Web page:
About Eva Koch



Eva Koch’s art is often place-specific and interactive. Her works are about communication and the shared human experience, often expressed in a sensuous and simple language where image and word merge.

Koch’s video works are often large installations. Sometimes she places the camera in the centre, placing also the viewer in the middle of a story – of a moving image without beginning or end, sucking the viewer in to contemplate its meanings.

Through reflections on her own and on other people’s life, Koch shows that the universal and the personal are not opposed spheres but that one contains the other. This quality makes her work perhaps unusually accessible within a contemporary art context.

Eva Koch’s sculptural installations also relate in scale to the body. From an almost invisibly work like the Mind the Gap-sound installation to the Earth Sculpture, Lyshøjen, Denmark’s largest sculpture near the city of Esbjerg made in in collaboration with landscape architect Steen Høyer: created out of 800,000 cubic meters of earth it’s become a very visible landmark in the West Jutland landscape.
Outside Denmark, Koch has exhibited in Europe, Equador, and Australia amongst other places. She participated in the Venice Biennale in 2003 and 2005 and in the Sydney Biennale in 2014.

Her anchoring in a sculpture tradition combined with the desire, ability and struggle to conquer new forms of expression make Eva Koch stands out as a clear, seriously working visual storyteller with a focus on the human - in the midst of art’s maelstrom of troubled images.


Calais is a video and sound work created for Auguste Rodin’s dramatic sculptural group The Burghers of Calais (the Ny Carlsberg Glyptotek, Copenhagen). Rodin’s work is an interpretation of the legend about the 6 leading citizens of Calais who in 1347 offered to sacrifice themselves in order to save their fellow citizens during the English siege of the city. Another version of the story relates that they were not leading citizens but convicted criminals who were due to be executed anyway. Victims or heroes? Whatever the case, the sculpture does not show them as ideal heroes, but as 6 emaciated men terrified by the fate awaiting them. In her work Eva Koch has chosen to bring Calais back to this exiled group of citizens and has filmed the city as it appears today, a city marked by unemployment and the increasing number of illegal immigrants seeking to pass through the Eurotunnel. The video shows everyday life in the city, but devotes especial attention to the traffic, the cars, the train and the ferry that link Calais with the rest of the world.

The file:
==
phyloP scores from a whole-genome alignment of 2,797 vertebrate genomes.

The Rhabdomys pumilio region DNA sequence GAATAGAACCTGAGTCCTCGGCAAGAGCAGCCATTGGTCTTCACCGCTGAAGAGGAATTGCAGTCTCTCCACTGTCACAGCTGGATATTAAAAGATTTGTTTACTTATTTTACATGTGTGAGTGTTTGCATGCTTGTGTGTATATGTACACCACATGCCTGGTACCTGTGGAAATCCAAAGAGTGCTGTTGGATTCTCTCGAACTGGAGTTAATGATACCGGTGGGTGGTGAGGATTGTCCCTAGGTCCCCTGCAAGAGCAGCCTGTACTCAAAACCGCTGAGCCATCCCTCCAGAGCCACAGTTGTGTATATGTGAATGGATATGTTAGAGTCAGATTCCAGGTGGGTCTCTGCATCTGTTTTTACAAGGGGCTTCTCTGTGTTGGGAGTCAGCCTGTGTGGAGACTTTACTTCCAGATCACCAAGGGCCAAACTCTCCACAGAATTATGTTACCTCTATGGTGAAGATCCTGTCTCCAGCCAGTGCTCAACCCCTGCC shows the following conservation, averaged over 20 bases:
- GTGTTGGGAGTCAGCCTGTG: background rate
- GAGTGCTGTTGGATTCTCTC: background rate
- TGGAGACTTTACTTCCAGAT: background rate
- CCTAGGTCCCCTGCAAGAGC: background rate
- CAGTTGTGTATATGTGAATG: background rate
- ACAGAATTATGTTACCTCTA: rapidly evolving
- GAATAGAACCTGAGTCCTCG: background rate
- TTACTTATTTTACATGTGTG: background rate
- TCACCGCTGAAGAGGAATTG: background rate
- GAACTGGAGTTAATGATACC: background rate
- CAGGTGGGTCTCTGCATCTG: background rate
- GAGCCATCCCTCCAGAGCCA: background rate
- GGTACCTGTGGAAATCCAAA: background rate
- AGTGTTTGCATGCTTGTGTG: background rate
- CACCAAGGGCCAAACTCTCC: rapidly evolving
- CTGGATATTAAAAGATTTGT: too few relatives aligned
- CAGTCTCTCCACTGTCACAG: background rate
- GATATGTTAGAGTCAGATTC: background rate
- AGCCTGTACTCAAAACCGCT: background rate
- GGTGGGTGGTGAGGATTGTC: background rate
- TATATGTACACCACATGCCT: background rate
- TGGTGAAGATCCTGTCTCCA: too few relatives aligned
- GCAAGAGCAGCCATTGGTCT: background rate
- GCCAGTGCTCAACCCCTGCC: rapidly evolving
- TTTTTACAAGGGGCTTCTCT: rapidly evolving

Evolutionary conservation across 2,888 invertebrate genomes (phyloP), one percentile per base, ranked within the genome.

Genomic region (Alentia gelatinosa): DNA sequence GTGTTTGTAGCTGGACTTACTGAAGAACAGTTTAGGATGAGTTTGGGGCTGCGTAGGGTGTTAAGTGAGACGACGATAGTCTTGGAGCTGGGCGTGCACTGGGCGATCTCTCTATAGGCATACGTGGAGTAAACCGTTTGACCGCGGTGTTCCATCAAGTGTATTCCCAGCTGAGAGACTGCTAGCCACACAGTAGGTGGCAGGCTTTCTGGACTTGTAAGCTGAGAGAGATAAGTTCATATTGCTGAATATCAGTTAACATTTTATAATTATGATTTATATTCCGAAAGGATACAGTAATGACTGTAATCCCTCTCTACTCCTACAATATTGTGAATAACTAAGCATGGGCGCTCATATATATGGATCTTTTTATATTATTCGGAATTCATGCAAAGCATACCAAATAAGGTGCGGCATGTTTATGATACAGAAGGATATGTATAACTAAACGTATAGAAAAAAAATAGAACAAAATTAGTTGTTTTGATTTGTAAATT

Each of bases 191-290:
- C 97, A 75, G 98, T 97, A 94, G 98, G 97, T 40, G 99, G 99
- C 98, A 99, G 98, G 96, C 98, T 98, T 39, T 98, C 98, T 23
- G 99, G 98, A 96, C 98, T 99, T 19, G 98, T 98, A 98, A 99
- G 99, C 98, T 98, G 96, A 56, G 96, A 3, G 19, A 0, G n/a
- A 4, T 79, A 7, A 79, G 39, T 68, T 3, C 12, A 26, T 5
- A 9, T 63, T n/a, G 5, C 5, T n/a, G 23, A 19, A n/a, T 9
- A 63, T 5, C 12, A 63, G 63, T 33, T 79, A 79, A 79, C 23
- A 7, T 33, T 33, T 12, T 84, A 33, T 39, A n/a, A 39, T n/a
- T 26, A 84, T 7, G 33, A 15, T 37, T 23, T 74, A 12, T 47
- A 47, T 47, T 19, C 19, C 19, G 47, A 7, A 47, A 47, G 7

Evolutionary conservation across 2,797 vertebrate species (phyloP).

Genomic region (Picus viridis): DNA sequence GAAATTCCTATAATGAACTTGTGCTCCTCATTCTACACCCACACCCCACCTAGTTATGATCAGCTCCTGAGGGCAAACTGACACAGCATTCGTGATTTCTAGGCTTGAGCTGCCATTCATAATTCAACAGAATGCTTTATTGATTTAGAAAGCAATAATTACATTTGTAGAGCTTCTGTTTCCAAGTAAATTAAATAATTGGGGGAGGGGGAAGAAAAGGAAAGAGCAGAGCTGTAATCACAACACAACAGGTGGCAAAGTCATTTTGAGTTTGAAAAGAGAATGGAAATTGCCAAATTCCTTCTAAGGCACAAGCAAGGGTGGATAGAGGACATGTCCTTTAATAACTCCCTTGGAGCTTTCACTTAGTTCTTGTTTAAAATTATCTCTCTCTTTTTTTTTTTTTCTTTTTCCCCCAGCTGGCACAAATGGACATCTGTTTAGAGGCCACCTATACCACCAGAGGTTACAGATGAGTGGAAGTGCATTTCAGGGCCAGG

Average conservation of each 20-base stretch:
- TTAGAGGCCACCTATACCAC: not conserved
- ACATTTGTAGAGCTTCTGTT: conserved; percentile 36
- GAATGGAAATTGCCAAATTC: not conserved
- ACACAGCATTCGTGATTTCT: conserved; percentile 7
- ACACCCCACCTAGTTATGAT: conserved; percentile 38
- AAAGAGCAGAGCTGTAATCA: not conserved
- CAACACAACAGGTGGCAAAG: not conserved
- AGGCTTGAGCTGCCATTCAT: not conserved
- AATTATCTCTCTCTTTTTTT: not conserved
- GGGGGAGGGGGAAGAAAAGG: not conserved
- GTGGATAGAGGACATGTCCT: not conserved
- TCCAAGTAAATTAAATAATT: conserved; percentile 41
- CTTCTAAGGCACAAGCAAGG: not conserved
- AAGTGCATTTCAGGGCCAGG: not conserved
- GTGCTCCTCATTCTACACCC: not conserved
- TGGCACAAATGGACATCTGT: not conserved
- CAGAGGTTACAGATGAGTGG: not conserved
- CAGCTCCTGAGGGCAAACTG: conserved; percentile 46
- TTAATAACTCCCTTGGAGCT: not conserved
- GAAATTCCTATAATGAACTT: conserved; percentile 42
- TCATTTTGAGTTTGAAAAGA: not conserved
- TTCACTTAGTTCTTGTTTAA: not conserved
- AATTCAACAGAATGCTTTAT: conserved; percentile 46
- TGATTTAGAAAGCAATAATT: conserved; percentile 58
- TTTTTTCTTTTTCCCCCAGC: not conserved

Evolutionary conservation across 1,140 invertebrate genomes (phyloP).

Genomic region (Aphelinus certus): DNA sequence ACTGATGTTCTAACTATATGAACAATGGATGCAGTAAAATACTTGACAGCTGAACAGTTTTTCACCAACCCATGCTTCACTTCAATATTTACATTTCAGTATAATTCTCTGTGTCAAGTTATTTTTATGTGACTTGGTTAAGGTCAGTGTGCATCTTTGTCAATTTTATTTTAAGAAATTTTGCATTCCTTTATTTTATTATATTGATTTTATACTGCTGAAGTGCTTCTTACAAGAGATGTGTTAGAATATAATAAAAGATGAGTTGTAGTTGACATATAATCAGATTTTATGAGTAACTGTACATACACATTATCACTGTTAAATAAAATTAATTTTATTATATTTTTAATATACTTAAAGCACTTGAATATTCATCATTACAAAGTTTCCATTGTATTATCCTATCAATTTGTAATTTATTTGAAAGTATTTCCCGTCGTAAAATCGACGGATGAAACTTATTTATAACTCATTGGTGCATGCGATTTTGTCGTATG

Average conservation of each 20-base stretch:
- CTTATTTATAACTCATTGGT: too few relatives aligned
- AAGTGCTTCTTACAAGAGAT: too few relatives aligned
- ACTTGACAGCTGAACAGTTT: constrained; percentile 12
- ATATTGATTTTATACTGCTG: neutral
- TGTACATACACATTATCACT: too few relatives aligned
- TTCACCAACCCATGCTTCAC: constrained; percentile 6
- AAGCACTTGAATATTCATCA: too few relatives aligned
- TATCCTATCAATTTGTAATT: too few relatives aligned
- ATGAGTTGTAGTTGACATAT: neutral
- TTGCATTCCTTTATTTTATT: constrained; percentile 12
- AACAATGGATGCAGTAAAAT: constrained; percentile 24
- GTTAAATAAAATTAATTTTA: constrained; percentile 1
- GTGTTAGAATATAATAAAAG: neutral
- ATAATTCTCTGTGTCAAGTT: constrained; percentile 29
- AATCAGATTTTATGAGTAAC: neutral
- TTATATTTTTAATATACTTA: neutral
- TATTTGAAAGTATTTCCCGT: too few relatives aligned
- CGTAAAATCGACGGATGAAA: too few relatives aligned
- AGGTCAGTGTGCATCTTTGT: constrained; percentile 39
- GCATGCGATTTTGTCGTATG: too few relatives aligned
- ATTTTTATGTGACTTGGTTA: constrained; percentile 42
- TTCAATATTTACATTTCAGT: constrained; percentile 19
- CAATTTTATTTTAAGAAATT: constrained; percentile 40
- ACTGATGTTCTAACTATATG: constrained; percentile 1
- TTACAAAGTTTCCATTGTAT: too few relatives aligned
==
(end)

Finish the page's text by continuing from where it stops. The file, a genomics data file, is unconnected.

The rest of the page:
The video work "I am The River" was created specifically for Nikolaj Copenhagen Contemporary Art Center, which was originally a church. In this high-ceilinged room the 12 x 7 m. total installation occupies the altar's central position. The video is a one-on-one representation of part of the great Icelandic waterfall Gljufrarbui.

Eva Koch’s video installation That Dream of Peace is a site-specific work created for a quite special urban space in Copenhagen: The Cisterns under Søndermarken, a former water reservoir that dates back to 1856. Dark, cold and damp the rooms with their dripstone formations remind one both of dripstone caves in nature but also of dungeons, catacombs and bomb shelters, places in which people have been imprisoned or have voluntarily sought refuge from war and destruction.

Villar – Manuela’s Children is based on an unusual story deriving from the artist’s own family, which was split up during the Spanish Civil War and only reunited by chance many years later.

Villar – Manuela’s Children is presented on a single screen and is structured as an interactive documentary, in which 4 siblings tell about their lives from 1934 to today, with a chief focus on the Spanish Civil War and the 1960s. Besides the four main tracks there are sequences that cast light on the family’s common starting-point, the small Spanish village of Villar del Cobo near Teruel.

This visual art documentary combines elements from the cinema’s linear narrative with the interactive possibilities of the digital format. The user can move freely among the narrators, follow a single person continuously, make random swoops or repeat individual sequences.